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The rest of the time I spent people-watching and couldn’t resist this dog, too.
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Tomorrow I’m headed to Sarria on a train from Leon, to make up for time I was laid up, where it is my intent to finish those last 111 km walking into Santiago. All good thoughts welcome. I appreciate the time-out in the city, but I’m ready to return to the relative quiet of the open path and villages.

People and Places Or… Days 21-24: May 30-June 2

Calzadilla de la Cueza-San Nicholas del Real Camino-Sahagun

Sahagun is said to be the halfway point for the Camino Frances…and I’m here. Arriving, I couldn’t help but notice all the swallows swooping through town and three storks nested on top of the old church now housing the municipal hostel. That and the celebratory halfway point was a good excuse as any to stay a couple of nights.
Pilgrim passport
Pilgrim passport with stamps documenting my walk. Sahagun starts the other side.
Before I left home I’d downloaded James Michener’s Iberia. I enjoyed his books many years ago, although they were often quite dense. One thing could be said for him in that he was faithful to the history and flavor of the region he wrote about, which is why I brought this one along. I finally opened it last night. It’s a combination travel diary and historical reference documenting his lifelong love affair with Spain and her people. There’s a very long section about the Camino. He’d traveled it three times. Below is one reminiscence.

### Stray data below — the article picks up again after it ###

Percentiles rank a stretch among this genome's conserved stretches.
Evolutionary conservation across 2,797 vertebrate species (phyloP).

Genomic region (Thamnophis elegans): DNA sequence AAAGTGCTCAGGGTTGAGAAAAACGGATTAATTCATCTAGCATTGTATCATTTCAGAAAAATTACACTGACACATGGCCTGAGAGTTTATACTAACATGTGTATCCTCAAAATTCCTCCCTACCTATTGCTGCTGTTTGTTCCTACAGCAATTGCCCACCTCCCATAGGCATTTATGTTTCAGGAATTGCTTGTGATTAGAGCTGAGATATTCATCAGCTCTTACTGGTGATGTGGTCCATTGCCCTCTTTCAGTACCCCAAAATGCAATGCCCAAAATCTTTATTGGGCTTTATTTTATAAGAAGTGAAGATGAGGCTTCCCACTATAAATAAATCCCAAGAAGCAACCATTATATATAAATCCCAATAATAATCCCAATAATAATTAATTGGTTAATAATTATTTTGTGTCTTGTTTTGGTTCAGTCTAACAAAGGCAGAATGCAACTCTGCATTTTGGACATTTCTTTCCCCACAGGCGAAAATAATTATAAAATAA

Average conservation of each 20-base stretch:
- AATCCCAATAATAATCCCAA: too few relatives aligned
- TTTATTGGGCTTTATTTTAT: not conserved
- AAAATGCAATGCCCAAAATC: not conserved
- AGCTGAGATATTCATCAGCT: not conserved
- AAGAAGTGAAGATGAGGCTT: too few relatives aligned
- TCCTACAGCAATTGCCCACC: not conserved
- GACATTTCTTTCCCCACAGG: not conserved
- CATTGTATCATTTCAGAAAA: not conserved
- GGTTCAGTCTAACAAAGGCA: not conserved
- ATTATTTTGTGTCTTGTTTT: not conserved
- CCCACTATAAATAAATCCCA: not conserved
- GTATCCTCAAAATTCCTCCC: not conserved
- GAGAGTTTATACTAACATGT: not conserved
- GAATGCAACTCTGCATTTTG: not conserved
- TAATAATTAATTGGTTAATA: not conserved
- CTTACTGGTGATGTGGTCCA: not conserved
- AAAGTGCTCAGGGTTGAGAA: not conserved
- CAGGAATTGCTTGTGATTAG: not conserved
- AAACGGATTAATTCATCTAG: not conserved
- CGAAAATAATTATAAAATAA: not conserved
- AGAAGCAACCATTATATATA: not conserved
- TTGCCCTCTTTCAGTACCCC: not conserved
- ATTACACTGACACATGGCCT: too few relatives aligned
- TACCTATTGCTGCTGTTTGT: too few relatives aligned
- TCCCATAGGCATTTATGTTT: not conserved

“…Once I had walked sixty miles through this peninsula, carrying a pilgrim’s staff eight feet long, and as it swung methodically through the air…I had discovered what it must have been like physically to lug such a heavy staff across Spain; the kinesthetic sense of the staff swinging ever onward had drawn me forward with it. But not even the walk and the staff had told me how the pilgrim had felt inwardly, but here in Castrogeriz, as I swung along the road and into town, I became a pilgrim in imagination as well as in reality, and from that moment on I was to have a sense of what these distant hordes of people experienced as they picked their way from town to town across an inhospitable land, finding occasionally in a monastery or hospital a friendship so warm as to reward them for all the hours of isolation…”
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I can really resonate with this passage. The walking stick does seem to pull me along. I’ve developed a thump-step-step-thump rhythm. And I can tell you it’s a comforting companion. Particularly when I left Carrion de Los Condes headed for Calzadilla de la Cueza. In the guidebook there was a warning that nothing but dusty road through endless fields existed along this stretch. No trees. No villages with a possibility of rest stop on this 17 km. Take plenty of water and something for lunch. The distance itself wasn’t beyond my capability but being without what was absent made for a tough day walking in solitude in the hot sun.
It’s amazing to me how some of the villages can hide in small dips in the landscape when it appears that the trek stretches on endlessly. I can tell you that Calzadilla was a welcome sight as was the great hospitality in the place I stayed. Many of those who run the albergues and hostels have walked the Camino themselves…and they know exactly what a pilgrim needs at the end of a long day.
Reading Michener’s encounters with local scholars and characters made a point. If you sprint through these places you don’t really experience the people who live there. The other pilgrims and those who service them…sure. But there are whole communities who open their arms and hearts. We pilgrims are guests and most of the locals treat us as such.